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The Seven Lollapalooza Aftershows You Should See

It’s going to be a long weekend—but these after-parties are worth a late night out.

Parquet Courts plays the Empty Bottle with Running this Friday.   Photo: Ben Rayner/Pitch Perfect PR

Chicago’s music behemoth is upon us, and you’ll be unsurprised to know that Lollapalooza’s 10th year in Chicago boasts more after-parties than ever before. There are 55 of them—so many, in fact, that they begin not one but two days before the festival itself. That’s right. You could turn Lolla 2014 into a five-day event.

But that’s a lot of music, and it’s going to be a long weekend as is. We have to whittle down the choices. So here are seven kickoffs and after-shows that will be worth a late night out.

Note: Most of Lolla’s 55 official shows have already sold out. Fortunately, a large chunk of those tickets are available for resale on StubHub.

Twin Shadow and Sylvan Esso at Metro (Nelarusky 2014)

Synth-heavy Smiths revivalist George Lewis Jr. (Twin Shadow) might be headlining Nelarusky 2014—Lolla’s official charity concert, which benefits Special Olympics—but Durham, N.C. electropop duo Sylvan Esso are the real treats. A side project of folk musicians Amelia Meath and Nick Sanborn, Sylvan Esso’s self-titled debut is discreet, melancholy, occassionally eerie, and always affecting. 
Wednesday, July 30 at 6 p.m. Metro, 3730 N. Clark. 18+. Tickets: $25

 

Interpol, Gemini Club, and Wildcat! Wildcat! at Thalia Hall

Spin magazine’s official Lolla kickoff party at Thalia Hall hasn’t technically sold out because it technically can’t—it’s free—but with Interpol headlining, you can bet on a few people being turned away. Admission is based on capacity, which at Thalia is 840. Less than 300 people have RSVP’d online, so you if you line up early, you might have a fighting chance.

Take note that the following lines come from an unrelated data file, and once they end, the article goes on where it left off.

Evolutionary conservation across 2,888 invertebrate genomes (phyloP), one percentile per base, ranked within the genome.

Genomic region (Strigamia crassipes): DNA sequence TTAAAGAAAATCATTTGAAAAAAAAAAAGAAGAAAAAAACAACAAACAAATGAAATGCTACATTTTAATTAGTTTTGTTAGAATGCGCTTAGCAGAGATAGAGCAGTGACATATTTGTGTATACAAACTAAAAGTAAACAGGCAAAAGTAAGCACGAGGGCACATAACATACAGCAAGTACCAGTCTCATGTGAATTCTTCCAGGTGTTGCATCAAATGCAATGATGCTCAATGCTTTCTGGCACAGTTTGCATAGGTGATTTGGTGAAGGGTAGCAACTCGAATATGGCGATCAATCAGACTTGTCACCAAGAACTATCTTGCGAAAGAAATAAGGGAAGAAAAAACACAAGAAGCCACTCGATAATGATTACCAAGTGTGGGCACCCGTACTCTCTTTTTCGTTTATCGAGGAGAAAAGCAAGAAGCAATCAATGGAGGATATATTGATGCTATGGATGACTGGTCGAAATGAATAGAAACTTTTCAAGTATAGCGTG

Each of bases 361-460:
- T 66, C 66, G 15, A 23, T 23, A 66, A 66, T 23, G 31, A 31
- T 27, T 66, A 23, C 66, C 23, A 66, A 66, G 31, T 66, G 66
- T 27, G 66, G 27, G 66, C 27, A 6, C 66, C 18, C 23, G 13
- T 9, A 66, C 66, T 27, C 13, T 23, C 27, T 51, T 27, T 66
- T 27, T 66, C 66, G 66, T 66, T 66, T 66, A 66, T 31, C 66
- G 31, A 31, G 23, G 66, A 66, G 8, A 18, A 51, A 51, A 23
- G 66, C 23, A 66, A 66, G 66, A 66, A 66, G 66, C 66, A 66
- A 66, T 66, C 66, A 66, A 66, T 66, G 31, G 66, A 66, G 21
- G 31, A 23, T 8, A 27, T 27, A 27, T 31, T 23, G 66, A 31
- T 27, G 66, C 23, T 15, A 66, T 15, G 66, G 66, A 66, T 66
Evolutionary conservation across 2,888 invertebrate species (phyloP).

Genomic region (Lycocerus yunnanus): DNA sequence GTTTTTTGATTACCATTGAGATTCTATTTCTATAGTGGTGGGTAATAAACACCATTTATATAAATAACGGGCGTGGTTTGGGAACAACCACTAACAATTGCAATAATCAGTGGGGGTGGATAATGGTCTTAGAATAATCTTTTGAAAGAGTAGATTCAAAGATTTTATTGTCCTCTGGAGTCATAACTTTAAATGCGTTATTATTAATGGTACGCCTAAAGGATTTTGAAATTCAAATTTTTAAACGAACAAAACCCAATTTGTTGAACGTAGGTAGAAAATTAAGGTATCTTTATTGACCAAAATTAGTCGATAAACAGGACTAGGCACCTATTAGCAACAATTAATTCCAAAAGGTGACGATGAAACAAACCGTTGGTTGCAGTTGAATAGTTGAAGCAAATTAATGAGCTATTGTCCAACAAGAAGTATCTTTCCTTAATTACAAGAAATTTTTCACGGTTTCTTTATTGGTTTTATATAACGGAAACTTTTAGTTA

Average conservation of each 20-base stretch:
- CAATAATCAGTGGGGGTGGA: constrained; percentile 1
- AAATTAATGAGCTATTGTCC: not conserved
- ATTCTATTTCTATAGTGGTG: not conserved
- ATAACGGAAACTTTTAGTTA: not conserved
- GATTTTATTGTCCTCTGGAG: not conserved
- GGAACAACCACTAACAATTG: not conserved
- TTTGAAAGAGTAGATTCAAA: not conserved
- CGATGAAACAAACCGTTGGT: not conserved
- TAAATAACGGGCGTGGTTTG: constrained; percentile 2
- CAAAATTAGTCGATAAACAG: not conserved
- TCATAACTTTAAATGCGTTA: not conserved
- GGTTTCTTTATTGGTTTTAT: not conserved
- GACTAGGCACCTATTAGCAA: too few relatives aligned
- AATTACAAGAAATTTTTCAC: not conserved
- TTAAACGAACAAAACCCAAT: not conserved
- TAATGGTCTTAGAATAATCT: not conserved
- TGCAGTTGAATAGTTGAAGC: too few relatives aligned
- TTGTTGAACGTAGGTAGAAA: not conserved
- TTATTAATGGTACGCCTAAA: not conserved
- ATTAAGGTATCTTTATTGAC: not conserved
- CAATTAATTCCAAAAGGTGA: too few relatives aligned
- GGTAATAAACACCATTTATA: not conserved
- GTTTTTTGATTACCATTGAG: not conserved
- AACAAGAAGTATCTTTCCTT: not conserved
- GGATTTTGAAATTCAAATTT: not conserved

Thursday, July 31 at 9 p.m. Thalia Hall, 1227 W. 18th. 21+. Free.

 

Iggy Azalea at Studio Paris

Iggy’s 4:30 p.m. Friday set at Perry’s Stage will inevitably be backed up to River North. Why not skip it, watch Blood Orange instead, and hear the song of the summer later on at Studio Paris? It is, after all, fancy.
Friday, August 1 at 10 p.m. Studio Paris Nightclub. 59 W. Hubbard, second floor. 21+. Tickets: $100 at the door. Reserve a table here.

 

Blood Orange and Ratking at Empty Bottle

Speaking of Iggy Azalea’s sure-to-be bonkers Friday set: Everybody who does see it, instead of Blood Orange, should absolutely catch up with the latter at Empty Bottle Thursday night. Singer/songwriter Dev Hynes, who previously played in angular East-London punk trio Test Icicles, has recently settled into a Prince-tinged brand of alt-R&B that couldn’t be further from his jagged roots. Plus, Harlem hip-hop traditionalists Ratking open—and they’re known for rowdy live shows.
Thursday, July 31 at 9:30 p.m. Empty Bottle, 1035 N. Western. 21+ Tickets: $51-83 (StubHub).

 

Parquet Courts and Running at Empty Bottle

Though Brooklyn quartet Parquet Courts’s grimy brand of garage rock is plenty palatable, the stuff isn’t exactly festival music. Their third LP, Sunbathing Animal, is dingy, naked, and above all compact, which is to say it’s not best consumed outdoors in the daytime. The Empty Bottle at night, on the other hand, is a perfect setting. 
Friday, August 1 at 9 p.m. Empty Bottle, 1035 N. Western, 21+. Tickets from $59 (StubHub). 

RAC (DJ set) at Subterranean

Shows designated as “DJ sets” are generally a good way to feel cheated out of seeing the band you came for—Chvrches’s DJ set at Berlin, for instance, did not make this list—but there really isn’t much more to RAC (previously Remix Artist Collective) than a DJ. What began as a trio known for their nuanced remixes—everything from Moving Mountains to Ellie Goulding—has been reduced to a moniker for the solo work of André Allen Anjos. So fear not. This DJ set will be a banger. 
Saturday, August 2 at 11 p.m. Subterranean, 2011 W. North. 17+ Tickets: $25-28.

 

Nas, Vic Mensa, and Taylor Bennett at House of Blues

If witnessing hip-hop legend Nas isn’t enough to get you moving to this show—especially when that legend declared the genre dead in 2006—then go for the up-and-coming openers who are keeping hip hop very much alive in Chicago.
Sunday, August 3 at 10 p.m. House of Blues, 329 N. Dearborn. 17+ Tickets from $56.

 

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